have you read it?" lisa typed "yeah" jay said "what did you think?" "i don't know. it was short." "so it wasn't your favorite?" said jay "no. that would mesh with the tenor of the book." said lisa. i think i need to go walk and look at the grungy sidewalk" said lisa "right. it can be so beautiful in its uncleanliness" said jay "see you." lisa closed g-chat.
Moreover, this most commonly happens when the middle-aged make the mistake of thinking they have a finger on the pulse of the young when they dont, walking into new works clutching their own ideas of art, connection and social relevance like so many pearls. This book is such an egregious piece of shit hiding behind what many consider to be hipster culture that it sickens me that people got taken in by it.
It's probably fun to write like Tao. Writing like that would make me feel like most of my major organs had been removed, like I too were fucked, I guess. I feel like maybe this book is an extension of those activities, like all his online stuff is the real art and the book is an empty physical product he somehow compels you to purchase?
-- since I finished Tao Lin's vapid "it" novella "Shoplifting from American Apparel." A task completed over the course of an hour and a half that would have been better spent watching "16 and Pregnant." True story: I read more than half of this in the cafe at Barnes & Noble and knew I hated it. Our hero Sam is a bored New York City writer/organic vegan restaurant worker who sleeps until 3 p.m., then IMs Internet friends on Gmail. These are gripping back-and-forths that frequent digress into "I'm so fucked." "I'm so fucked, too." "He's so fucked." Sam seems to like iced coffee, vegan dining, and his ex-girlfriend Sheila, although it's hard to tell. All the while, Sam has some sort of cult following of people who actually want to hear him read his words in public and talk about being fans of his work. Like maybe, just maybe Lin is making a statement about blind worship, consumerism, and herd mentalities. Maybe Lin is sitting at home using Hotmail and Bing, craving gas station coffee and Olive Garden, laughing at his friend -- the one who took blurbs from the reviews of people who didn't like this book and tried to refute their claims.
I read this because I have liked Kafka and Camus and have heard this is a new century hipster version of existentialist angst and alienation. I like the title a lot! I like a lot of hipster art titles like Dear Jenny We are all Find by Jenny Zhang and Selected Unpublished Blog Posts of a Mexican Panda Express Employee by Megan Boyle, blogpost lit for a generation of self-absorbed diarists. Is Lin the chronicler of the new lost generation?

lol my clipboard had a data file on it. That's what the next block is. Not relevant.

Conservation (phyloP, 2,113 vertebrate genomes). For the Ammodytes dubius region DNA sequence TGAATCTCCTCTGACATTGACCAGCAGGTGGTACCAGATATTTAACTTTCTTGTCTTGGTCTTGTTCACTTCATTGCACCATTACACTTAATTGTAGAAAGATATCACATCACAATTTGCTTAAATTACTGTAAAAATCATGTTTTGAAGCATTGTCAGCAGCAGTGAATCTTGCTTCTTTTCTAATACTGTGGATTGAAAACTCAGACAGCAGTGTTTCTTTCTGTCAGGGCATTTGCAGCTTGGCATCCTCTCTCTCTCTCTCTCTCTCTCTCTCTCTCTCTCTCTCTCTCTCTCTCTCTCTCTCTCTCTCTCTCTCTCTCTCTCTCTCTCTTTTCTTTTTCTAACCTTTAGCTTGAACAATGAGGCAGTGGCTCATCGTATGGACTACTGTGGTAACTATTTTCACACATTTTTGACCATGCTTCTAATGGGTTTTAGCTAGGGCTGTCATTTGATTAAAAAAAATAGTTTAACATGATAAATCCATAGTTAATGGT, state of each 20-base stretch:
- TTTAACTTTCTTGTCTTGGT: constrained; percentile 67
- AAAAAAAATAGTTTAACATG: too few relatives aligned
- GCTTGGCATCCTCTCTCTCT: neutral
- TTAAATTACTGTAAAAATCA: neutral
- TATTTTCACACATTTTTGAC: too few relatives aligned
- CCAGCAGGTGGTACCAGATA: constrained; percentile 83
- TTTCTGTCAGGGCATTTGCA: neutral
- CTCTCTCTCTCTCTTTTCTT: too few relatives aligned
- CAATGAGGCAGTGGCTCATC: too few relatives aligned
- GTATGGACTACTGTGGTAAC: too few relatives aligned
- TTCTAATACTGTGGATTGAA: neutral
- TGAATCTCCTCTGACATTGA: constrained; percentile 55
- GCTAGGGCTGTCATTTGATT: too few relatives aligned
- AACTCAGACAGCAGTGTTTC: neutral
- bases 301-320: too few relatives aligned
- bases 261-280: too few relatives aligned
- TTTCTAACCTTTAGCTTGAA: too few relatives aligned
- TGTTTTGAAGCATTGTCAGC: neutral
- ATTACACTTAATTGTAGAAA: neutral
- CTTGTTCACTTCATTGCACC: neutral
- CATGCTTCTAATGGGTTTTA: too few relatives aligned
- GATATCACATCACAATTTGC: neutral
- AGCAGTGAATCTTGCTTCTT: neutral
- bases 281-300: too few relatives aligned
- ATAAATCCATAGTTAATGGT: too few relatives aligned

My theory on this is that Proust while working with the random pieces maintains a sense of literary integrity that is not present in Joyce. My point is that if zach german is Joyce than Tao Lin is Proust. Lin's book maintains a sense of literary integrity which German can't juggle. You constantly feel that you know where you are in the story, whereas, in the German book I felt I constantly lost my sense of time. I think that Tao Lin is basically the transition point between German and traditional literature. In the German it reads as a desire for a person, here it reads almost as a desire for emotion. The German book is almost entirely about what thing could make him happy. Tao Lin allows for undifferentiated emotional content. Lin is very detailed and tells his reader entire conversations as opposed to German's "Robert and Tom talk". Now that this entire review only is accessible to people that have already read German let me make some comments about Tao Lin. Although I could tell this was autobiographical it didn't feel like Sam had to be Tao Lin although from other reviews it seems it was that character.
I can hear Tao Lin himself and him making fun of self-important contemporary writers at the same time. I'd rather read this or any other Tao Lin's book any day of the week than the old-fashioned doorstopper, 500 page-long, Pulitzer Prize, bestseller story about nazis (Hitler sells better than any other dictator) with a heroic orphan (of course), an old man with a young soul (OFC) and a blind (OFC), jew (OFC), girl (OFC), who experiences the nazi horrors (OFC) and escapes (OFC) to the coast (OFC) with a big (OFC) secret (OFC) that my wife has on her night table, recommended (of fucking course) by some talentless literature professor.
There is a line on page 80 (taken out of context) where one character says to another, "I feel good that fast food exists even when I'm not eating it." That idea can be said about this book, its style and its subject matter: I don't really like these people, I don't like their love and lack of distrust for this socially networked, alienated, and shallow consumerist world.
Sadly, the dialogue in this book falls somewhere between a particularity boring conversation with my friends and one with an aging wannabe older than the author or the main character, dropping the wrong names in an attempt to seem with it.